Another day, another story about what we should consume when confronted with a water-scarce future. On today’s chopping block: Lettuce, should you eat it? Let us begin with this provocative statement: A head of iceberg contains the same amount of water as a bottle of Evian, it’s wrapped in lots of plastic, and shipping it around the world is just as awful for the environment.

Over at the Washington Post, Tamar Haspel makes a great argument for kicking your iceberg habit in a rant called “Why Salad Is So Overrated.” Besides the fact that the whole process of preventing the leaves from becoming warm and limp uses a ton of energy, lettuce also requires enormous amounts of water to grow and is very labor-intensive, all while providing zero nutritional value:

Lettuce is a vehicle to transport refrigerated water from farm to table. When we switch to vegetables that are twice as nutritious — like those collards or tomatoes or green beans — not only do we free up half the acres now growing lettuce, we cut back on the fossil fuels and other resources needed for transport and storage.

In fact, the four least nutrient-dense vegetables one can eat all require quite a bit of water to grow, because, surprise, they’re mostly water: cucumbers, radishes, iceberg lettuce and celery. (Now that would make a great salad!) The idea is that switching to more nutritious greens like collards, kale, cabbage—anything that provides a little more caloric value and doesn’t need to stay ice-cold after harvest—would give us more bang for our buck, water-wise.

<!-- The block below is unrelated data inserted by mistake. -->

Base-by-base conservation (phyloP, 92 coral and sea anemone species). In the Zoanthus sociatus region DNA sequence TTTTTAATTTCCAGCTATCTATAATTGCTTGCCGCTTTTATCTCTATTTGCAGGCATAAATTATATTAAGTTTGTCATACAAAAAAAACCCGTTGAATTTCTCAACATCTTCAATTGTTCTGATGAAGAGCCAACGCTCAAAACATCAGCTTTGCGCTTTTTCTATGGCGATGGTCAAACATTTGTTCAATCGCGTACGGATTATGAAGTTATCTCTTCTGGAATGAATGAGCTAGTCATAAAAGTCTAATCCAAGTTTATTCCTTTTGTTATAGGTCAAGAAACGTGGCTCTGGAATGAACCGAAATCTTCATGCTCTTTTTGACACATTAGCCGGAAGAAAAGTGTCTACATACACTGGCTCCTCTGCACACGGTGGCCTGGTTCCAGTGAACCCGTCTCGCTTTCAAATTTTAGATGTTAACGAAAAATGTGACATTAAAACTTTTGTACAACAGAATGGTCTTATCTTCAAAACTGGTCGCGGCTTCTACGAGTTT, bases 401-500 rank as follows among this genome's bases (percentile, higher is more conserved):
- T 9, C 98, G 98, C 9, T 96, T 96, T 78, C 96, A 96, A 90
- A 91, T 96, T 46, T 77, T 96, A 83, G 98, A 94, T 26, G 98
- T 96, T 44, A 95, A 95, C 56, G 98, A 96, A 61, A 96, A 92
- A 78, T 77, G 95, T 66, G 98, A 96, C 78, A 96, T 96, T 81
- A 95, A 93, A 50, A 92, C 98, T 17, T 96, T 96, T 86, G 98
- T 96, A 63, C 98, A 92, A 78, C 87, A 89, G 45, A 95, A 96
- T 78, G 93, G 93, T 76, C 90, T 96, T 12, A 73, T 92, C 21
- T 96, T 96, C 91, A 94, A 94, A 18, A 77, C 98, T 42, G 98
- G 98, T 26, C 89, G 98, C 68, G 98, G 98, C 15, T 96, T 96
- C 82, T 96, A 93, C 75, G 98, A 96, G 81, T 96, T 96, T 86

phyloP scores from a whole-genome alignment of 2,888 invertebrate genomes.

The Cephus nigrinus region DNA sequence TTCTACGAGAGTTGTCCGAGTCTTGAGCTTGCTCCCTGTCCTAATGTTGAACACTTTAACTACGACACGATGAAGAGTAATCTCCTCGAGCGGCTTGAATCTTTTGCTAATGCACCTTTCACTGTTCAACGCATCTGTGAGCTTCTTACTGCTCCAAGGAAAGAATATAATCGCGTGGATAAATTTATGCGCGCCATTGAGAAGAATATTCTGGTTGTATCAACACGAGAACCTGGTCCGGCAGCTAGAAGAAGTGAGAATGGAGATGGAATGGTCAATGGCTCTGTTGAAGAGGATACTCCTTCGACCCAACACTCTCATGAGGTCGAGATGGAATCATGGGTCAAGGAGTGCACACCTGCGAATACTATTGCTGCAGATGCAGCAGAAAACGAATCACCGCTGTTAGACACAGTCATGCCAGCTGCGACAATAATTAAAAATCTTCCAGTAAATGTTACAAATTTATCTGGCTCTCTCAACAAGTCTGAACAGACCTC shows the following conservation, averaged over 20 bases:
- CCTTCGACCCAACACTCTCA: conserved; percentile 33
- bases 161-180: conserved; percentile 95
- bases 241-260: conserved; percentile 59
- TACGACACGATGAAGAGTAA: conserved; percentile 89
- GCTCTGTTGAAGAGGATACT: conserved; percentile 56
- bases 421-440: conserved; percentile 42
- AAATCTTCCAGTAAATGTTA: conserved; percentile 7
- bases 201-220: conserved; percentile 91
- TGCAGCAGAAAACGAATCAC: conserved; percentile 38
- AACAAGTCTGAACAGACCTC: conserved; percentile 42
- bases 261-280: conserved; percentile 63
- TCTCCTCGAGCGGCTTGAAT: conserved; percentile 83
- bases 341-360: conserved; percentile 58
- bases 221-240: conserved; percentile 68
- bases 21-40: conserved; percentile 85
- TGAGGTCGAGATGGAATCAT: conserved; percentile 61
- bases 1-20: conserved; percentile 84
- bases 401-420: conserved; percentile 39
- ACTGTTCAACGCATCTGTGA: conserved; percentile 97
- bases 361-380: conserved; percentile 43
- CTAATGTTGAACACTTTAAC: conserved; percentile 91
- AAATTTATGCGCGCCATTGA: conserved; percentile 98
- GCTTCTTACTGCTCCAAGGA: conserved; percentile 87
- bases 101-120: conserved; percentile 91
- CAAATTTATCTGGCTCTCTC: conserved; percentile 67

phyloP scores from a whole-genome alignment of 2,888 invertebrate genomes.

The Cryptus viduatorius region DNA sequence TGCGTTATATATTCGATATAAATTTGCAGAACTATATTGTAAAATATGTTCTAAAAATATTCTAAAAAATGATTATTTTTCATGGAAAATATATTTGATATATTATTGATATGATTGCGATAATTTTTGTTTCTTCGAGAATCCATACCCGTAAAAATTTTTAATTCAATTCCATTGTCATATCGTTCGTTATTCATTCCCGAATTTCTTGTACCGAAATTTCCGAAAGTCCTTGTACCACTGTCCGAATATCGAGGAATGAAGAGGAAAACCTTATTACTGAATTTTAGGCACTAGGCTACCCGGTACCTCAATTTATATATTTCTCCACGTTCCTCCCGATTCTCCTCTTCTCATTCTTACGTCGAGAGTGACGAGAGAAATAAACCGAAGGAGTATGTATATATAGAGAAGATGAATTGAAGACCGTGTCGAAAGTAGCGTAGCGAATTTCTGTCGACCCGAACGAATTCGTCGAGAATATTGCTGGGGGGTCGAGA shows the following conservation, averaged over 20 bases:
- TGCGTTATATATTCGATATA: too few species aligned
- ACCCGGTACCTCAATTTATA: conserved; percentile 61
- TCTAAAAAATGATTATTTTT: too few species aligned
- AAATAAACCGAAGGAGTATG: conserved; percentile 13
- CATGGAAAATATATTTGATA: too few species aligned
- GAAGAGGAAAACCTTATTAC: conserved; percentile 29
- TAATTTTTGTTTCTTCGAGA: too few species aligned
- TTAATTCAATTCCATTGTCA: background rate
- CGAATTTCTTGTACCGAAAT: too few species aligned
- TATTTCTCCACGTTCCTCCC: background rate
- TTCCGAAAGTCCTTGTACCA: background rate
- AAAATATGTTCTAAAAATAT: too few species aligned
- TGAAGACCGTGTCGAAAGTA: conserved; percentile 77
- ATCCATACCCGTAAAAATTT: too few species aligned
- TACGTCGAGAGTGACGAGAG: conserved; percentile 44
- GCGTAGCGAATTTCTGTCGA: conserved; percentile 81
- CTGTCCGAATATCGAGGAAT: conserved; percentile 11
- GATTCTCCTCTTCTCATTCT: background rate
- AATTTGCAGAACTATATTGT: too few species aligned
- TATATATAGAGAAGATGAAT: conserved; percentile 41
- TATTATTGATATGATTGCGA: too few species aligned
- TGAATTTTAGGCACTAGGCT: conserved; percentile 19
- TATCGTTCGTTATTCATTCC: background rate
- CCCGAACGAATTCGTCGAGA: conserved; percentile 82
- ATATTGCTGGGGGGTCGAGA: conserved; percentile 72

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This would be a good time for farmers to make that switch since California grows about 80 percent of all the US’s lettuce, and drought means that salad supplies are in jeopardy. Scientists are trying to make lettuce more drought-tolerant, which is great—and a very good argument for why GMOs can be beneficial to humans in many ways. This is similar to the way that hardier rice and soybeans have been engineered to grow in increasingly unpredictable climates, but it’s not as easy for lettuce... because it’s so watery.

So until the new variety of dry-iceberg arrives, should you stop eating lettuce? It’s so easy to grow your own at home, so maybe just do that if you can and spare the planet the impact of transporting the frigid leaves to your plate. As a matter of practicality, I would also say that arugula and spinach are just as easy to grow at home, have lots more nutritional value going for them, and they’re better simply because they’re so much more versatile—you can eat them hot or cold. I know you can grill lettuce but ew, please don’t.

If you just can’t bear giving up your wedge of butterhead, I guess you have to take a long, hard look at your life. But seriously, who actually really loves lettuce? Would you even care if I swapped the romaine in your Caesar with napa cabbage and kale? I think it might be better, and I bet you wouldn’t even know.

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[Washington Post, Take Part]

Photo by MaraZe